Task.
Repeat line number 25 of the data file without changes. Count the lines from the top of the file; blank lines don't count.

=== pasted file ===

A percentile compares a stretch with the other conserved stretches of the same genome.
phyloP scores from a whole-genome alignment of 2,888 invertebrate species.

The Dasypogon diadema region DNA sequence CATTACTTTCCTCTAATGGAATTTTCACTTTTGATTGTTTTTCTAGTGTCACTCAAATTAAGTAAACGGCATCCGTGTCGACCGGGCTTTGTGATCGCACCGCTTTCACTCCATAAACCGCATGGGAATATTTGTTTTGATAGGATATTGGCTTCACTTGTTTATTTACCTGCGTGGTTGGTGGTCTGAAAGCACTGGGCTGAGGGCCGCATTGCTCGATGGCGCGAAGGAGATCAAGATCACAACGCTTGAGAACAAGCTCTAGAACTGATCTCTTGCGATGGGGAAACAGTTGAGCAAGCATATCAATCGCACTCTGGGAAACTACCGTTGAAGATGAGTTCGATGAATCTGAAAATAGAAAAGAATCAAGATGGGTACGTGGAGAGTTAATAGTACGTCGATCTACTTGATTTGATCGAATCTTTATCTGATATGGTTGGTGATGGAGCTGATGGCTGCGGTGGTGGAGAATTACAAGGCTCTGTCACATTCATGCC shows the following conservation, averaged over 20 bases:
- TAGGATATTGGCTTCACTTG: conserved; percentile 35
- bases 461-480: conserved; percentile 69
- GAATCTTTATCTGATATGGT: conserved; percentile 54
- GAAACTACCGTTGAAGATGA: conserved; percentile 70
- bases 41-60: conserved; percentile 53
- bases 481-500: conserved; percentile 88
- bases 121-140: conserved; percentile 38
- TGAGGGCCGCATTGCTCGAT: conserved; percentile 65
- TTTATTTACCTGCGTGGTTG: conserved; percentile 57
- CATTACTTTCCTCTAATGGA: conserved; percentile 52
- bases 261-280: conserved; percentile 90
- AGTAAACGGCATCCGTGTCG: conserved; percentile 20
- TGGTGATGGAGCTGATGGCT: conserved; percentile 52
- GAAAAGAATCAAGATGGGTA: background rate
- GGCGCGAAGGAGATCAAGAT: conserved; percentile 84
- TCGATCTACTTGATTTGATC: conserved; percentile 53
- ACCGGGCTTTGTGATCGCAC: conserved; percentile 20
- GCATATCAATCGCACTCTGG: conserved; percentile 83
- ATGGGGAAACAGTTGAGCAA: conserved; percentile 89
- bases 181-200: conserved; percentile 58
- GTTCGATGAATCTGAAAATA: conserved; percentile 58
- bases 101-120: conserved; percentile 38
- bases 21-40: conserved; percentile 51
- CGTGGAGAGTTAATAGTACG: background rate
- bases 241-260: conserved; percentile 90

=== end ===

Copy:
- bases 101-120: conserved; percentile 38